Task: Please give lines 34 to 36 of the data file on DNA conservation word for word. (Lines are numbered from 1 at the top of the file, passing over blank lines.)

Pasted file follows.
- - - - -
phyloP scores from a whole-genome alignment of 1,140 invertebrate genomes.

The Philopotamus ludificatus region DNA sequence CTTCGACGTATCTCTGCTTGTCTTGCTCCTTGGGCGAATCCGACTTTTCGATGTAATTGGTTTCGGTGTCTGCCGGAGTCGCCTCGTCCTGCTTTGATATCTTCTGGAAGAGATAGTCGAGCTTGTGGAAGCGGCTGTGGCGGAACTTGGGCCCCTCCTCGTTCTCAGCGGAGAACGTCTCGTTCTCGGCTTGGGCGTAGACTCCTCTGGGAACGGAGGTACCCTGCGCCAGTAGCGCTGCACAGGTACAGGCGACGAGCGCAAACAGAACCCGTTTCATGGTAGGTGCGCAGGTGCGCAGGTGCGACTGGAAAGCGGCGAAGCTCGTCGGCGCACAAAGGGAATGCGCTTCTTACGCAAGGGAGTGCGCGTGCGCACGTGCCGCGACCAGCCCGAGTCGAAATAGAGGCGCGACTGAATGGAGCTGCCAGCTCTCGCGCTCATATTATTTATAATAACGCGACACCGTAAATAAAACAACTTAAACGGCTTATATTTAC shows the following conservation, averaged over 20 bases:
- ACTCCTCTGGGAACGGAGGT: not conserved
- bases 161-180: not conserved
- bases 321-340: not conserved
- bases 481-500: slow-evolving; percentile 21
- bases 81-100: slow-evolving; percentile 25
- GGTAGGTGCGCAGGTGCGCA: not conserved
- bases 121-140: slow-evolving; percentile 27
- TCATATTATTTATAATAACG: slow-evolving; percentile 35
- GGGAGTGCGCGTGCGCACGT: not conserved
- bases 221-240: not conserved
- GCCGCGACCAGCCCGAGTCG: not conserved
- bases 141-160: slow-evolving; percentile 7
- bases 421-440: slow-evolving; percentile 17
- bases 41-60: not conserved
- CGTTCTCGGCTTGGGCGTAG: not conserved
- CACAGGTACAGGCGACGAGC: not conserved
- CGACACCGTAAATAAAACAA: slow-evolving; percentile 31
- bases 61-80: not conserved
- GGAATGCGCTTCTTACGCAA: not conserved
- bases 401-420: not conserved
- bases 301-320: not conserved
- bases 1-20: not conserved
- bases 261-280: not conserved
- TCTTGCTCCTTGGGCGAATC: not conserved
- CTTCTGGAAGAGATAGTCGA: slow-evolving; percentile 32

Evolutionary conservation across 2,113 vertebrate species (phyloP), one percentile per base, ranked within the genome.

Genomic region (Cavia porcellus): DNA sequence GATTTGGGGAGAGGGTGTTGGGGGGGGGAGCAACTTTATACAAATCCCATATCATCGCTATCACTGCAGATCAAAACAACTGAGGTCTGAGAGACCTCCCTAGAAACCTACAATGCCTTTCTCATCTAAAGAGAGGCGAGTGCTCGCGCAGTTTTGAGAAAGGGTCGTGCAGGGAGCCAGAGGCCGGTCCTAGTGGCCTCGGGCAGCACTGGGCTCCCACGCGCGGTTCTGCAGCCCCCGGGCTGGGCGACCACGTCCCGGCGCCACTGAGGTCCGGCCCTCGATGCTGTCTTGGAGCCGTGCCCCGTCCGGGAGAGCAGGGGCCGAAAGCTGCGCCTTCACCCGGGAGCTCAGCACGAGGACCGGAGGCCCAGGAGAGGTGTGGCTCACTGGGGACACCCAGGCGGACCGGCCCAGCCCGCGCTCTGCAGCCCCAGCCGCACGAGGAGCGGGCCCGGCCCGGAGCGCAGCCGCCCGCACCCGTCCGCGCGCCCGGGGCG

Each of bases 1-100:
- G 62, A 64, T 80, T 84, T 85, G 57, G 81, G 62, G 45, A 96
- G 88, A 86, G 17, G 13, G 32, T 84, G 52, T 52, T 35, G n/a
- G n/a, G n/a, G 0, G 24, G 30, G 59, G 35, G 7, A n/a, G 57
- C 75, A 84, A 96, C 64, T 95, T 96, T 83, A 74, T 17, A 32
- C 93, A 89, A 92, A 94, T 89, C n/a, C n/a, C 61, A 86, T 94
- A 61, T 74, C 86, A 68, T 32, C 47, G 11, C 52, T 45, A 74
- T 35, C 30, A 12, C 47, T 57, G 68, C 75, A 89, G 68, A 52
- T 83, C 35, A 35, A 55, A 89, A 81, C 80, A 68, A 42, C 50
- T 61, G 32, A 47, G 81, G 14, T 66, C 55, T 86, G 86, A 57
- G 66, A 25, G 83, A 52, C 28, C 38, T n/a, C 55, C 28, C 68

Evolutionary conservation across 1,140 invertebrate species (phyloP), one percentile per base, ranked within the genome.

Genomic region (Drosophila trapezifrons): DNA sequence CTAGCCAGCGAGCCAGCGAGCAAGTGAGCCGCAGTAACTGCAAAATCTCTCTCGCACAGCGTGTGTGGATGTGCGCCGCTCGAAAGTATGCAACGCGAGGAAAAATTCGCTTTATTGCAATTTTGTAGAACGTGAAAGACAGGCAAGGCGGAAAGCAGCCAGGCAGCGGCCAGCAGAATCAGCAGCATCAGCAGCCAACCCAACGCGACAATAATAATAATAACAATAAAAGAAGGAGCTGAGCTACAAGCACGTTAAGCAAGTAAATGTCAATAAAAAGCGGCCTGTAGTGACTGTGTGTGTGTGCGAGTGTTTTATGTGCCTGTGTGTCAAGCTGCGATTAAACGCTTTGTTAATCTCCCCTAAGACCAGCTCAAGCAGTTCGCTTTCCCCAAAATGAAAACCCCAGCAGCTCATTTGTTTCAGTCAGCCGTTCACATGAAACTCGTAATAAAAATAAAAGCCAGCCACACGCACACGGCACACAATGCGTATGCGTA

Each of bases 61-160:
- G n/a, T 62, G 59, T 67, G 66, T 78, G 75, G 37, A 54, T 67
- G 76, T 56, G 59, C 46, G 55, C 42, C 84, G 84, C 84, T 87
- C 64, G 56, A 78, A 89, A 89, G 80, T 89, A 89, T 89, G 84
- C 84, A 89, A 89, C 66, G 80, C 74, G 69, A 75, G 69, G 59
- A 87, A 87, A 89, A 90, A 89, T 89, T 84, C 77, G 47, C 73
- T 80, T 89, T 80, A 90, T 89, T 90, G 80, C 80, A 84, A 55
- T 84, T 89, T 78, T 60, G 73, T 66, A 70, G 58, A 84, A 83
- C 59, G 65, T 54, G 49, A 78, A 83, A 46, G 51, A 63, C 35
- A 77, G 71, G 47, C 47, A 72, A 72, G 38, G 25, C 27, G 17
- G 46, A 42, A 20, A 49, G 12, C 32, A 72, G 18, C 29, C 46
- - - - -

- C 75, A 84, A 96, C 64, T 95, T 96, T 83, A 74, T 17, A 32
- C 93, A 89, A 92, A 94, T 89, C n/a, C n/a, C 61, A 86, T 94
- A 61, T 74, C 86, A 68, T 32, C 47, G 11, C 52, T 45, A 74